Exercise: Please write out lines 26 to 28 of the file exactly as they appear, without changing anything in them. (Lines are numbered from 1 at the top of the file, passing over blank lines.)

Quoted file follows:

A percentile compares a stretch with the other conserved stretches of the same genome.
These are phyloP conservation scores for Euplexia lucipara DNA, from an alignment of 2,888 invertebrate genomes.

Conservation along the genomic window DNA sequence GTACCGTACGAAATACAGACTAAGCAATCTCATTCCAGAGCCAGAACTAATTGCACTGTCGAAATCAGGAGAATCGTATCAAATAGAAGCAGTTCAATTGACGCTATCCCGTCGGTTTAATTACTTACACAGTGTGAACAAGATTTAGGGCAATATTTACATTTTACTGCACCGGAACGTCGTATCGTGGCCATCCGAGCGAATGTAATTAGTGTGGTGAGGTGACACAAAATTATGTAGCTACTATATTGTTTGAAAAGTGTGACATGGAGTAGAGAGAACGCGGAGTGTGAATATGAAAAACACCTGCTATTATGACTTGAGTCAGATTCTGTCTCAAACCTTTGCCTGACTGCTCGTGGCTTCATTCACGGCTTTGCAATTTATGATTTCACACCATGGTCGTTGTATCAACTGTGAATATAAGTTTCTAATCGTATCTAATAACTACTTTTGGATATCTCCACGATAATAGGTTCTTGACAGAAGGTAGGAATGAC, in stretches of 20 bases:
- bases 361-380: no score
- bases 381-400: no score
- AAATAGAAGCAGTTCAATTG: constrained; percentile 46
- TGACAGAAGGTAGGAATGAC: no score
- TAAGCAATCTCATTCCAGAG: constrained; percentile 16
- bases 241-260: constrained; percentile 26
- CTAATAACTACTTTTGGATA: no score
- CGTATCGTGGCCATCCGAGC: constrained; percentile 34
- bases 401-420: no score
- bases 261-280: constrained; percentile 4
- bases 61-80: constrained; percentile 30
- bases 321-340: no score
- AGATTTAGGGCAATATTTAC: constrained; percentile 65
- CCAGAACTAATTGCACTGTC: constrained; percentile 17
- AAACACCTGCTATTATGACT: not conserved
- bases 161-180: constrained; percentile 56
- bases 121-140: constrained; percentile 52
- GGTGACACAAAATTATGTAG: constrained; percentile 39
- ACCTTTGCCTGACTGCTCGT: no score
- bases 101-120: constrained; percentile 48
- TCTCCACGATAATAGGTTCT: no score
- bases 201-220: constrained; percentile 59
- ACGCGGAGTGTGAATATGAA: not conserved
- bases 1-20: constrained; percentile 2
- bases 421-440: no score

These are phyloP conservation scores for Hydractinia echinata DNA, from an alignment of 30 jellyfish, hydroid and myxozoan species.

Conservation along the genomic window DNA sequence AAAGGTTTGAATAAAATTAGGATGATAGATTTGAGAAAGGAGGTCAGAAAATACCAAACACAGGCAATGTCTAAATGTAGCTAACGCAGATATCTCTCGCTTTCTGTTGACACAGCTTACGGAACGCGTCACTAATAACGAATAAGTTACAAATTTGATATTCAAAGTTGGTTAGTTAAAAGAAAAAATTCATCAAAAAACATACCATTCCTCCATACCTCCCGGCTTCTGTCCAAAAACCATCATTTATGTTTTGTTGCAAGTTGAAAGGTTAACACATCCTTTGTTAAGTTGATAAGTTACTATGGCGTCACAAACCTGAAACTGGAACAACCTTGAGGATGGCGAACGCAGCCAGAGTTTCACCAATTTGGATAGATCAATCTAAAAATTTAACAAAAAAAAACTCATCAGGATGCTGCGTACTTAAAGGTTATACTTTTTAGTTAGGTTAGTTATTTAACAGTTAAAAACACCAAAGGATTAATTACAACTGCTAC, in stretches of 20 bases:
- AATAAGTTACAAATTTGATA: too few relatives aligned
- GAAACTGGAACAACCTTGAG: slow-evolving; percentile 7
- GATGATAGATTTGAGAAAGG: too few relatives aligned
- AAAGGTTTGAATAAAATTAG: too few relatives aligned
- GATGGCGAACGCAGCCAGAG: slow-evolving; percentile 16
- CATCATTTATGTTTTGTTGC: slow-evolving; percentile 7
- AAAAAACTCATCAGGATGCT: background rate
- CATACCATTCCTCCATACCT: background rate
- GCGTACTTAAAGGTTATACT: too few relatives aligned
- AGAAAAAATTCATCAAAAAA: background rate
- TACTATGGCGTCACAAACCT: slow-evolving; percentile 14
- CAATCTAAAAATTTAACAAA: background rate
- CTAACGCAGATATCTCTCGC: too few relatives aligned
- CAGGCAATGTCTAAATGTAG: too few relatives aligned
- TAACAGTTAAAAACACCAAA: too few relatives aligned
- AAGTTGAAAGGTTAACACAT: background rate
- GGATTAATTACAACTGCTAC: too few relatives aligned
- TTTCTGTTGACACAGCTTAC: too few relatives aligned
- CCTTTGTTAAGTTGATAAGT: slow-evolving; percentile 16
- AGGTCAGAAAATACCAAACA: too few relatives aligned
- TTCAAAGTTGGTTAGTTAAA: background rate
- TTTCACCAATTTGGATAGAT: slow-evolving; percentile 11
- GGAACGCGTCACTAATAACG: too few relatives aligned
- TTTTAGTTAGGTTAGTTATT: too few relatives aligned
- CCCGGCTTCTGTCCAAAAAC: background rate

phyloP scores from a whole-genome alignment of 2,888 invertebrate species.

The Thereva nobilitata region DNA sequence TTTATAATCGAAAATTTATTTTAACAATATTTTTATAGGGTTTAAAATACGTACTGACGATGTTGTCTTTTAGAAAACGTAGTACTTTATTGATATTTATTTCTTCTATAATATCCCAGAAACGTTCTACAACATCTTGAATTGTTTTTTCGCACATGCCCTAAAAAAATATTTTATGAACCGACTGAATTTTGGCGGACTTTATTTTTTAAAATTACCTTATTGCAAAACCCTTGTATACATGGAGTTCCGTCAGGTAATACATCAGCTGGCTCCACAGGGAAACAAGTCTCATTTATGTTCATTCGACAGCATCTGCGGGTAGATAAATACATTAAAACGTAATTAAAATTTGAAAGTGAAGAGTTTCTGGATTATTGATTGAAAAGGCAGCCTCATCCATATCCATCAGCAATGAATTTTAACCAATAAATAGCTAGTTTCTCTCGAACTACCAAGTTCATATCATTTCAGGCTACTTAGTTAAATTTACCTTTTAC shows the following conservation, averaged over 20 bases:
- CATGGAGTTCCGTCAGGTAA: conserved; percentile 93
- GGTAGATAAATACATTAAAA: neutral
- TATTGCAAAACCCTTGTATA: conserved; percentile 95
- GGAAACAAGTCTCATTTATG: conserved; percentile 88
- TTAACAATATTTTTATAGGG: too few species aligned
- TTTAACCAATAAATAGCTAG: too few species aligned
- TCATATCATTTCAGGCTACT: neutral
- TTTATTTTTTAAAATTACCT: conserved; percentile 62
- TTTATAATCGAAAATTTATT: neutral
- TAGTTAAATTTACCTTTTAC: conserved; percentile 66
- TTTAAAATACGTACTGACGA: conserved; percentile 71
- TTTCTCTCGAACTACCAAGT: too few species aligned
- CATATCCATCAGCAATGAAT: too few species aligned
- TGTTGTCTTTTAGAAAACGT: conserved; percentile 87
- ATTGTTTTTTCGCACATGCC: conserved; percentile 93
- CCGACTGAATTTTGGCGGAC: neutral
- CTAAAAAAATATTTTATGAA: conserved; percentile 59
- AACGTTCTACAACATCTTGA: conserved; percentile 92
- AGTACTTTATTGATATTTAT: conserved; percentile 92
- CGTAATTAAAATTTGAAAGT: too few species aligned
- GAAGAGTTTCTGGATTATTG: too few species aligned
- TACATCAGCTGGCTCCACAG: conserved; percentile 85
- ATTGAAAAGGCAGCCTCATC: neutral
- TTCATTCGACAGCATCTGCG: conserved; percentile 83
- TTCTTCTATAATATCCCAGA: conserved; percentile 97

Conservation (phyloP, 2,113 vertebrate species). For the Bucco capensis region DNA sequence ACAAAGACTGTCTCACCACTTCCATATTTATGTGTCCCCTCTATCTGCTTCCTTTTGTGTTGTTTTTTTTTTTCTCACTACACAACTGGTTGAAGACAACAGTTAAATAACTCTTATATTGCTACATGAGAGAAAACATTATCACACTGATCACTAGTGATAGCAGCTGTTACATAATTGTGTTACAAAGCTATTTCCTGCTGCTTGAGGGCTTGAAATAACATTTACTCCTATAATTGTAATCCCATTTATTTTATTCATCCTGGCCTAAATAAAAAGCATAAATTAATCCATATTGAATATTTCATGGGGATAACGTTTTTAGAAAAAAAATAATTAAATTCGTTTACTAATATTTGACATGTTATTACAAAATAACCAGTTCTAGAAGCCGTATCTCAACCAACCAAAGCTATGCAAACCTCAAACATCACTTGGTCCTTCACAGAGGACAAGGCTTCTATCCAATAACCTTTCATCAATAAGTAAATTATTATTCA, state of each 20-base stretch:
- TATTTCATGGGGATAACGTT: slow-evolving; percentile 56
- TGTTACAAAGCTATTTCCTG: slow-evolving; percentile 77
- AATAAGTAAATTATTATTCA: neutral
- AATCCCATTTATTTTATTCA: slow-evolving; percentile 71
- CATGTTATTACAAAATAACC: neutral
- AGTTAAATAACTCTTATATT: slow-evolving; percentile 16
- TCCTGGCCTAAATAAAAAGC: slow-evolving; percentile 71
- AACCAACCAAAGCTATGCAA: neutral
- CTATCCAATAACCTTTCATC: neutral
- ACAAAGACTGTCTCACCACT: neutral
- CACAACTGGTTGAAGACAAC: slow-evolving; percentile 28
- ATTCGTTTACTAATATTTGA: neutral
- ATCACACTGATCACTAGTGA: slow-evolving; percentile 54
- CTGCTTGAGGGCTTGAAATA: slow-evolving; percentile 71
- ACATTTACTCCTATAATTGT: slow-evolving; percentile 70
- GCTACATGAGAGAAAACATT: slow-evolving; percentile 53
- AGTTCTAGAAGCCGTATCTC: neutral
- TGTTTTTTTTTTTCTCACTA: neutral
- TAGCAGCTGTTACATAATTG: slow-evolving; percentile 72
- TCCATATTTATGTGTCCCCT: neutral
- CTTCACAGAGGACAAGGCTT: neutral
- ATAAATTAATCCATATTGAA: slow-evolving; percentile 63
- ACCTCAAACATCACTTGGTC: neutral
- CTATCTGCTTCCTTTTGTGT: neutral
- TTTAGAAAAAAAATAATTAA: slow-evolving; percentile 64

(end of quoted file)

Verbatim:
- ACGCGGAGTGTGAATATGAA: not conserved
- bases 1-20: constrained; percentile 2
- bases 421-440: no score